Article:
However, I still really like the idea of filling the open spaces in the belly with solid foam. Not just for insulation purposes, but also because of the protection this offers against the belly becoming a home for all manner of unwelcome guests once again (and filling up with dirt). So I think I'll use the foil/bubble insulation as well as foam in the belly.

I want to also spray on or apply some type of rubber coating on the frame members (bulkheads) that the interior skin attaches to. This is to attempt to stop outside temperatures from conducting into the interior.

A/C and Heating
I'm pretty sure that I'll be going with the under-bed 120v A/C system. I'm still not certain if I'm going to take apart a room air conditioner to fit it under my bed, or if I'm going to use one of my friends wine-cellar type units (it depends on what type of price he can give me!). I will probably end up running a duct up the wall so that the cool air can be blown down from the ceiling to the front of the trailer.

For heating, I've also been toying with the idea of radiant-under-the-floor heating. I've been in a few hotel bathrooms that had it and it's just awesome! It really feels great under the tile, but I have a lot of questions regarding safety in a trailer with linoleum tiles, etc. I've only ever seen it done on concrete floors with porcelain/granite/marble tiles. I'm not a big fan of heaters unless it's REALLY cold outside, so I'll probably just pick up a Coleman Powercat or something like that for in the bathroom or bedroom if it's extra cold. I don't think I'm going to have a place to put the in-floor furnace oddity back in. If I can find space for it though, I'll definitely keep it, in part because it's pretty uncommon. I need to take some measurements to see if its depth (it sticks down about 10" below the floor) will work up in front.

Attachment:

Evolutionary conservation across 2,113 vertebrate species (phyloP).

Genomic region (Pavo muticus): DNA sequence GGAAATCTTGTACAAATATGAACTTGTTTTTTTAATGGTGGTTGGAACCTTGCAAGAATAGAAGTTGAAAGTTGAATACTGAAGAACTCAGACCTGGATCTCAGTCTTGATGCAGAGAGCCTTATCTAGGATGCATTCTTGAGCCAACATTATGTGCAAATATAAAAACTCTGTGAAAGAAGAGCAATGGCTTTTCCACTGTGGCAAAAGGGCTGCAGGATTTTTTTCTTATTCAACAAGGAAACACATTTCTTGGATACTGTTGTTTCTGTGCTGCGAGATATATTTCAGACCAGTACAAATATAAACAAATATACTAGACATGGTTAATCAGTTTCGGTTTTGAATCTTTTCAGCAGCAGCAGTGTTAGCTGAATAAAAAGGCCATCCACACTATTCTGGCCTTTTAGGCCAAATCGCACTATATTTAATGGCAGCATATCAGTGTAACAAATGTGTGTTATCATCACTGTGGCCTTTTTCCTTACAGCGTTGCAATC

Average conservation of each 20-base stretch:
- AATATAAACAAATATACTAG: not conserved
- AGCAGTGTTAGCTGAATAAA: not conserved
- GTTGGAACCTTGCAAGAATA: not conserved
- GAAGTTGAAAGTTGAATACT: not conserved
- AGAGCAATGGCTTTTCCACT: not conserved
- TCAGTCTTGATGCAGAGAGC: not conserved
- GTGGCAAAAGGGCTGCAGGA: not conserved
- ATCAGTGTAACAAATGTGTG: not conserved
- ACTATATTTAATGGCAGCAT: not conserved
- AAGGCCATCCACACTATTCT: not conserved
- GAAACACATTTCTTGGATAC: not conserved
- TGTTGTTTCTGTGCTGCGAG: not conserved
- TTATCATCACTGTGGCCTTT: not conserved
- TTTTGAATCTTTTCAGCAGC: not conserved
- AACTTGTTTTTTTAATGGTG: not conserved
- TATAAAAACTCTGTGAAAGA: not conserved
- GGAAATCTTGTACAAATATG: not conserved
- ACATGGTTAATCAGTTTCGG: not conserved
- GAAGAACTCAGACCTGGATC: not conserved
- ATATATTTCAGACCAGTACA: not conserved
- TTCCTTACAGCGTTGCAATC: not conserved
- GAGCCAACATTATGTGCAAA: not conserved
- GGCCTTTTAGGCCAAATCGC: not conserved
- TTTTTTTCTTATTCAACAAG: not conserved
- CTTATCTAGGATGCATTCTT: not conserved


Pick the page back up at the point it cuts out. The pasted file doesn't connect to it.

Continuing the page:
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Old 02-20-2006, 10:14 PM   #87
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Ya know, I think I'm starting to live vicariously thru the restoration of your two door Overlander. It is such a cool trailer and I really like the later 50's models. That plus I am not yet up to such a task myself. I know a lot of people got behind Ewe's "A 63 for me!" thread, but I never started and it's too long to go there now (well maybe it'll be a good read if/when I start something similar). Keep up the good work!
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Old 02-20-2006, 10:14 PM   #88
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Water

I wish I was in Az right now it is 17 degrees F here now. Brrrrrrr.

The reply is a question about your water tank size. Why would you have a larger water tank than capacity to store it as waste?
Usually one can pick up water where a dump is made.
Is the desert use the reason you did it this way?
At about 8 lbs per gal, that would be a lot of weight sloshing around.

Thanks for your posts, you help others a lot.

R
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Old 02-20-2006, 10:37 PM   #89
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Quote:
Originally Posted by fastrob
I wish I was in Az right now it is 17 degrees F here now. Brrrrrrr.

The reply is a question about your water tank size. Why would you have a larger water tank than capacity to store it as waste?
Usually one can pick up water where a dump is made.
Is the desert use the reason you did it this way?
At about 8 lbs per gal, that would be a lot of weight sloshing around.

Thanks for your posts, you help others a lot.

R
Hahaha... it's 54 here right now (at night) and you should see the way people bundle up. You can always tell who's from here (jackets, scarves) and who's visiting (shorts, t-shirts) this time of year.

For me the fresh water tank size is most important. I guess living in the desert has something to do with wanting to be sure to always have plenty of water..